My daughter left for school on the Ides of March about 7:30 a.m.. At 7:53, she called me and said that she’d be taking part in a strike against climate change.
I had already known about the worldwide event. Students in more than 100 countries were to stay out of school to attend rallies to highlight the looming and very real danger to their futures.
I asked her about ruining her perfect attendance record at school. She said she didn’t care; this was more important. I said OK. Laissez-faire parenting, no doubt. Heck, I even brought her lunch at the state capitol, where there were about 100 students.
It’s good that kids around the world are “taking the lead on battling what they see as apathy among too many adults about climate change.” Or antipathy, it seems sometimes.
I was genuinely shocked that the US Environmental Protection Agency STILL has the statement, “The Earth’s climate is changing, and people’s activities are the main cause,” at its site. And it’s on a page geared toward children.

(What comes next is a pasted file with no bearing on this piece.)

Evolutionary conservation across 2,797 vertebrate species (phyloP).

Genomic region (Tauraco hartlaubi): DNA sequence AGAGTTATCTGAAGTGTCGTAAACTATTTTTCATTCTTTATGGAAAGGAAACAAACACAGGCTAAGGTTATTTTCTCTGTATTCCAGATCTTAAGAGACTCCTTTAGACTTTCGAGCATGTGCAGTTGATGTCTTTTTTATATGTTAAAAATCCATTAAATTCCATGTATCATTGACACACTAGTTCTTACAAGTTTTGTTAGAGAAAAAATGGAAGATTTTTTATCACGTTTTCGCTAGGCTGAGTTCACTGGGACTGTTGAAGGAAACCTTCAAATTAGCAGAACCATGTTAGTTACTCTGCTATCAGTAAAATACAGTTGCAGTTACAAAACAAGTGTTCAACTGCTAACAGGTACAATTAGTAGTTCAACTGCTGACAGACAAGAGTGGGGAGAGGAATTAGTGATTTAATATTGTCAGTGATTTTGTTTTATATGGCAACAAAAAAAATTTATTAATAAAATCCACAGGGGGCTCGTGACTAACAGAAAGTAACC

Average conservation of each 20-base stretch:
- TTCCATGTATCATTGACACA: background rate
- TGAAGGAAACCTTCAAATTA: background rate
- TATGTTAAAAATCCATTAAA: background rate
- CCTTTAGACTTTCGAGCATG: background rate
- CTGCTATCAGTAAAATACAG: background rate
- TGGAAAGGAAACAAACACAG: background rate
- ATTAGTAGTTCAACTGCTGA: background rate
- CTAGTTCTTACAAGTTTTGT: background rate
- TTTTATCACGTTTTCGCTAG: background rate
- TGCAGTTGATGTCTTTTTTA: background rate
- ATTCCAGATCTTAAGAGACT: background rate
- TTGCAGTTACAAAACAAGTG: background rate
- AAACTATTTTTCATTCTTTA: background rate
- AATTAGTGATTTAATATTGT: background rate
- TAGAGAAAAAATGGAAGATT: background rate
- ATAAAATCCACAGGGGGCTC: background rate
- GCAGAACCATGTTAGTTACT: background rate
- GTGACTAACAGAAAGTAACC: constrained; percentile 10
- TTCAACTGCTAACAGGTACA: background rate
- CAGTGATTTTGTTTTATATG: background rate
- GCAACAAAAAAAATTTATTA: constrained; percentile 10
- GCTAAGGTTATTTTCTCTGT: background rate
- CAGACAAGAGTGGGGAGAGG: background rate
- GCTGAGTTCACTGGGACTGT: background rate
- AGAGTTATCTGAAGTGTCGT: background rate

Subsequent to the worldwide rallies, someone asked me about the efficacy of the action. As a participant in numerous rallies for peace, civil rights, the environment and other causes, I said that a single person at a given event, maybe not much. But over time, it often inspires greater work in the process, such as bugging your local officials.
I’m sure it’s unrelated to the rallies – or IS it? – but New York State legislators have agreed to include a single-use plastic bag ban, the second state, after California, to do so.
With fewer options for the third R, recycling, there needs to be more emphasis on the first two, reduce and reuse.
My daughter said she felt energized to take more actions. I’m very proud that she’s making these decisions without prompting from her parents.